It’s probably my biggest headline show so far so I hope I fill it! I’m just excited to play the EP in full, once people have the references. The hardcore Ellie Bleach fans already know the songs because I’ve been playing them for a while. I’d love to live in a world where people discover you by seeing you live, but in terms of numbers most people are going to be listening to your recordings first.
And then you’re going to Belgium in November.
Yeah! I’ve actually never played abroad before, so that’s fun. It’s been weird working out the logistics, because I play with weighted keys to get that big piano sound – but that means, logistically, if you’re small like me without roadies, it’s really hard to travel. I think I‘m getting a piano sorted there, which feels kind of rockstar. And that’s also a good thing about playing just straight piano – I can just play it on any instrument, rather than having to have a specific guitar for that specific tone.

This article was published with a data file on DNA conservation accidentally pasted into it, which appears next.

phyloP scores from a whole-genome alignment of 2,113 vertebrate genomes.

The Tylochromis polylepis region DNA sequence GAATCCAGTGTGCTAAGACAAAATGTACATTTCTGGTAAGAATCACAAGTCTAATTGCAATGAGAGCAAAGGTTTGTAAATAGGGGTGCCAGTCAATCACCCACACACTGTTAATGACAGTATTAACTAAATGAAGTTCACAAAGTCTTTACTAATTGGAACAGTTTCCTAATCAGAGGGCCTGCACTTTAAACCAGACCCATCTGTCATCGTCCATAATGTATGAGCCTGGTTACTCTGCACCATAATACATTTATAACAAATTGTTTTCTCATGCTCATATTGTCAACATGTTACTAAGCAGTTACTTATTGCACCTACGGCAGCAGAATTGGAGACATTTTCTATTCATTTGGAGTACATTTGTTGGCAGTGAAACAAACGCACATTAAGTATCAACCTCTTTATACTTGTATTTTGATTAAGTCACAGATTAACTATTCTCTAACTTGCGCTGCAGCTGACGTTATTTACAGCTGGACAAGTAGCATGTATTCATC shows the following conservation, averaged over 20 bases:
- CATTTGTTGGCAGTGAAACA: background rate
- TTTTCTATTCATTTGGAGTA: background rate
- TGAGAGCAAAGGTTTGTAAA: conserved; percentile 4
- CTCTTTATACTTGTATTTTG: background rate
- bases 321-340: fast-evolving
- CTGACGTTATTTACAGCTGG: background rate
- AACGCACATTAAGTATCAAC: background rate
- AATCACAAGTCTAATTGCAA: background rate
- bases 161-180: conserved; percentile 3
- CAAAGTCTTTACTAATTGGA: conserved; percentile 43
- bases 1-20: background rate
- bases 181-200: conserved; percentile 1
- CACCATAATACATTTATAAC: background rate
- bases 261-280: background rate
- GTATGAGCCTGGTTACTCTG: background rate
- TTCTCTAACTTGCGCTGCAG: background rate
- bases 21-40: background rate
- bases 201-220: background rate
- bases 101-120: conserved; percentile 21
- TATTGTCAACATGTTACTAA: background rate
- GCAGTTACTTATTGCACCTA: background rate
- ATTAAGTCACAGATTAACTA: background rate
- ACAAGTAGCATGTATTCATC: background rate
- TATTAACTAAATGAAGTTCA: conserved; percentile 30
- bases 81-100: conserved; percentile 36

So the EP has these five characters, and some of them cut quite close to the bone – like some aspects of The Genius from the song ‘Big Strong Man‘ I found quite uncomfortable when remembering previous versions of myself –
Oh, “previous”, you say?
Hopefully. These characters are very well realised, they’re very well defined and distinct from each other. Where do you think your ability to create these characters comes from?
Initially, before I started doing music, I went to uni to study English Literature and did a lot of short story writing. I think people assume when you’re a lyricist you do more poetry, but I suck at poetry – I need the structured rhyme and meter of song lyrics. I mean, you can get poems like that but in the world of contemporary poetry you’d get laughed out the room if you use rhyming couplets a lot of the time – and I love a rhyme!
I was going through my old hard-drive recently –
Always a good start.
Yeah. I really freak out sometimes that I’ve lost all my files, so I went back to check if all my uni work was still there and I realised that the short stories I wrote back then are all very similar in tone and setting – a lot of strange lonely characters. It must have been something I’ve always wanted to create subconsciously.